Cheap Lobster, Rich Employees


In this piece by John McDuling of Quartz, the author discusses and examines President Obama’s recent public affinity for Costco outlet stores in America.  Shortly after delivering his State of the Union address on January 28th, Obama toured the shiny linoleum floors of an outlet in the suburbs of Washington D.C.  On numerous occasions, the president has lauded the wholesale retailer’s high-paying jobs for all of its employees.  The average wage for a Costco employee is $20.80 per hour, which is nearly triple the $7.25 per hour minimum wage and higher than Wal-Mart’s $12.67 per hour.   During his tenure, Obama has been a staunch advocate for raising the minimum wage for the average, blue-collar working American.

Personally, I have never set foot in a Costco but I invest in the company with my own meager college money.  Costco has a potent double-edge competitive advantage over its wholesale retailer peers: higher worker productivity and a lower salary gap.  Akin to Henry Ford’s generous “$5-a-Day” innovative pay structure in 1913, Costco is paying its average workers double the wage of similar jobs in order to boost productivity.  Quite simply, when workers look forward to a meaningful and enjoyable workday, they tend to perform more efficiently and effectively.  Just think about your favorite college course or professor lectures – you tend to have higher participation rates, write higher-quality papers and receive higher marks.  You not only improve yourself as a student, but widely benefit classroom engagement and intellectual richness.  Moreover, the new CEO of Costco earns $650,000 per year while Wal-Mart’s CEO earns $1.3 million.  The mere fact that the former company exhibits stronger growth and profitability at lower executive pay rates is very admirable.

For both stakeholders and shareholders, the generous Costco salary model is an enlightening business tool for America.  The company’s various stakeholders, including shareholders, board members, shoppers and local communities, value the unique pay model as it has proven to be an effective business model and encouraged an enticing shopping experience.   Shareholders are also rewarded in the superior market returns of its share price.  While raising the country’s minimum wage affects a multitude of other economic factors, such as inflation and pocketed unemployment, Costco represents perhaps the best salary model of today.

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8 thoughts on “Cheap Lobster, Rich Employees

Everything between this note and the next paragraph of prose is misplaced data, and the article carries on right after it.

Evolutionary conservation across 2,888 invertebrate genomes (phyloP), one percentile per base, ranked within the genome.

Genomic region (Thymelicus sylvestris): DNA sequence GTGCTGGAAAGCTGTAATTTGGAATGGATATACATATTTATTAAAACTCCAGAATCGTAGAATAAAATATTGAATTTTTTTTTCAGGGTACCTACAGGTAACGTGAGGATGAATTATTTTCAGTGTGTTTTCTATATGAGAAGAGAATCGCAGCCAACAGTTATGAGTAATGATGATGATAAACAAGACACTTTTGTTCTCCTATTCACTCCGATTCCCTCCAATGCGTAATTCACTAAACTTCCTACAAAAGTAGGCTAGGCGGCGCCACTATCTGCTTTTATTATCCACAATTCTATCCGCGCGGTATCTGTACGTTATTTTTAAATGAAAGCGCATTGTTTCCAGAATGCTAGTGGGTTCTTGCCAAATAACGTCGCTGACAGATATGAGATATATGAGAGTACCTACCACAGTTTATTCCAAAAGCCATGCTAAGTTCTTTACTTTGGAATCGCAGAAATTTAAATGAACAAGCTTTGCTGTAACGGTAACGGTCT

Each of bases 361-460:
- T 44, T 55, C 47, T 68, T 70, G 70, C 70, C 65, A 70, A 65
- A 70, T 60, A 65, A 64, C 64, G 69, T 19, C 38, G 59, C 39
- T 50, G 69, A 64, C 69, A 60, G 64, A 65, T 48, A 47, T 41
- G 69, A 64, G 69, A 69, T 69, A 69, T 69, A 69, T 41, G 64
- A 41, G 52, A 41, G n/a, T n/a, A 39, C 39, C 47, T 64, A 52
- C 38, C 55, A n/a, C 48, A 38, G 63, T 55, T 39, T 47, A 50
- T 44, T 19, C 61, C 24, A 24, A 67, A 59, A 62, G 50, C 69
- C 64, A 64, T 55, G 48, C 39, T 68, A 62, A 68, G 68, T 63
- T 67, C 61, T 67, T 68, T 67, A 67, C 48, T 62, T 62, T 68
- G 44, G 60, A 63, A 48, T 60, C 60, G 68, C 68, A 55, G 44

1. Scott,
    I really enjoyed reading your piece on Costco. Living in the northeast, I have done my fair share of shopping at Costco. It never seems to amaze me how courteous the staff members are and that I have never seen one who is remotely unhappy at work. I have also read various articles about Costco’s employee wages and benefits. The company truly takes care of its employees, and in turn, the employees take care of the company. I am hoping that the somewhere in the near future, other corporations will adopt business models similar to Costco’s. Keep up the good writing and I look forward to reading your next blog.

    • It is interesting to see a mini movement of firms seeking higher-wage strategies as a win-win-win.

      I recall Wal MArt in the 1980s was known for its service and it was sort of true. But in last 20 years, if I go in, I can never find help. Sure, there is the greeter, but that usually makes me feel sad that they are older people who have to work because maybe they don’t have much retirement….

      They should be smiling at their grandkids, not me.

  2. I was interested in reading your thoughts on Costco. I’ve shopped at Costco quite a bit over the years and have always been impressed at not only how efficient their processes seemed, but how friendly and eager the employees were to help customers. After reading your post, I understand this a bit more. It is great that Costco is able to demonstrate how focus on employee satisfaction can greatly benefit a company. It can be a large risk to pay employees so much more than competitors. In the long run, it is clear that this decision can pay off.

  3. Wal-Mart is a much larger corporation overall than Costco. THe best apples to applies comparison is with Sam’s Club, but I don’t know if WM disaggregates data for those outlets. This is mostly relevant for the salary comparison.

  4. Here is a link I made on Stakeholder blog to the article. One aspect i find fascinating is that Cascio quotes some investment analyst type who, despite the plain evidence staring him in the face that Costco outperforms Sam’s club, insists Costco is “giving” too much to workers.

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